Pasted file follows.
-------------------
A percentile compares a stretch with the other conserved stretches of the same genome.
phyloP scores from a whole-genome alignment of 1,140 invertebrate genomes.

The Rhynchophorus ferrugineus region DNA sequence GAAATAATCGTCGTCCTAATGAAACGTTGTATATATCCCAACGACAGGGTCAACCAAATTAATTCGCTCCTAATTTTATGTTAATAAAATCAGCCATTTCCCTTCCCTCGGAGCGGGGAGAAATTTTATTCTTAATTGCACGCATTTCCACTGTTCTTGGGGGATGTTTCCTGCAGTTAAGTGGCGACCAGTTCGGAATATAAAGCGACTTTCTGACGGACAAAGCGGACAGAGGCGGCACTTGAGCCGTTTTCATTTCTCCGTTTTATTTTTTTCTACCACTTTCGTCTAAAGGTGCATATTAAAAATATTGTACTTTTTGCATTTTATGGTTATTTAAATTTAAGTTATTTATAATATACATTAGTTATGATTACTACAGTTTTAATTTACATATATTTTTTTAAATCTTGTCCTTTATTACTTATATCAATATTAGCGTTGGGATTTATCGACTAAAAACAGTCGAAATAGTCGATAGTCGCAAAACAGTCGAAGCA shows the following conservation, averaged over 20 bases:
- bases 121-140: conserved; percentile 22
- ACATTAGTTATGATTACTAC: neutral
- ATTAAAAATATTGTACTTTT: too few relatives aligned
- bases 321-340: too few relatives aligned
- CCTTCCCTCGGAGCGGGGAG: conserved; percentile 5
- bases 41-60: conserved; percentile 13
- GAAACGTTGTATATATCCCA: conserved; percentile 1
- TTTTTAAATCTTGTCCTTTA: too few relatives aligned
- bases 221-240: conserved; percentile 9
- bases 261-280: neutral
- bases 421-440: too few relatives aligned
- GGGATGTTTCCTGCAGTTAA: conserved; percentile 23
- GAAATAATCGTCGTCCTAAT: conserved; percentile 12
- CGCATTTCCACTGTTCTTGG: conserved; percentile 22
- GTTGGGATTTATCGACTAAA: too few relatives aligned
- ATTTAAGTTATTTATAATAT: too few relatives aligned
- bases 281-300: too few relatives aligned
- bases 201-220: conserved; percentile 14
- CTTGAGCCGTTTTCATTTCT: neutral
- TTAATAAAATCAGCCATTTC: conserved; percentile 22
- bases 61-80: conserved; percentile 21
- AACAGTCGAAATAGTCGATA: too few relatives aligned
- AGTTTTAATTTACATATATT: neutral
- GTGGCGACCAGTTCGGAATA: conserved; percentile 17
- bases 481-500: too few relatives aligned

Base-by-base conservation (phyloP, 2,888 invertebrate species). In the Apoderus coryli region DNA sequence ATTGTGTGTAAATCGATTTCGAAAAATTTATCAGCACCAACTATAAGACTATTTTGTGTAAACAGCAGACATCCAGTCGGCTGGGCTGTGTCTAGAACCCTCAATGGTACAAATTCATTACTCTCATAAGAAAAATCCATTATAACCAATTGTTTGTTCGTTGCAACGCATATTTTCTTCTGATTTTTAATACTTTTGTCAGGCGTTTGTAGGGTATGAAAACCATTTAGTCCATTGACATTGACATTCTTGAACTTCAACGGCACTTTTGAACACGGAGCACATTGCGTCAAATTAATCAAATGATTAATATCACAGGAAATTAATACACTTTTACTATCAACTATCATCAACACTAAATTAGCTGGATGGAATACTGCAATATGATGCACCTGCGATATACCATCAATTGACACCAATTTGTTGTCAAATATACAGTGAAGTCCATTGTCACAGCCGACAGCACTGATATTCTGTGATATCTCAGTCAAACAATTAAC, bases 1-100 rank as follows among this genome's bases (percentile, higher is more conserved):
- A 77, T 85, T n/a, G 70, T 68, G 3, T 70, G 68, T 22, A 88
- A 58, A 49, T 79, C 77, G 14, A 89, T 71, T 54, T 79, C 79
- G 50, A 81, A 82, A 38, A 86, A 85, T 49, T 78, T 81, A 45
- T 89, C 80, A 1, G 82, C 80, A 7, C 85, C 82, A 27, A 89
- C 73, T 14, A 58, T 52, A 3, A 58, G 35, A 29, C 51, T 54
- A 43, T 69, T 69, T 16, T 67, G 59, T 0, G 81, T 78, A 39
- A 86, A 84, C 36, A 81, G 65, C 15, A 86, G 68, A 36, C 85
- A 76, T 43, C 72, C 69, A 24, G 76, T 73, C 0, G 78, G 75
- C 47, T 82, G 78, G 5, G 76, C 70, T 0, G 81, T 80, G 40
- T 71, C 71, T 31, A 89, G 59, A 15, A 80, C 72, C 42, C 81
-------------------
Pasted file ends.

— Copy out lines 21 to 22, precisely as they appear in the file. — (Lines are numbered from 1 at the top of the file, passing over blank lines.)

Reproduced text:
- bases 201-220: conserved; percentile 14
- CTTGAGCCGTTTTCATTTCT: neutral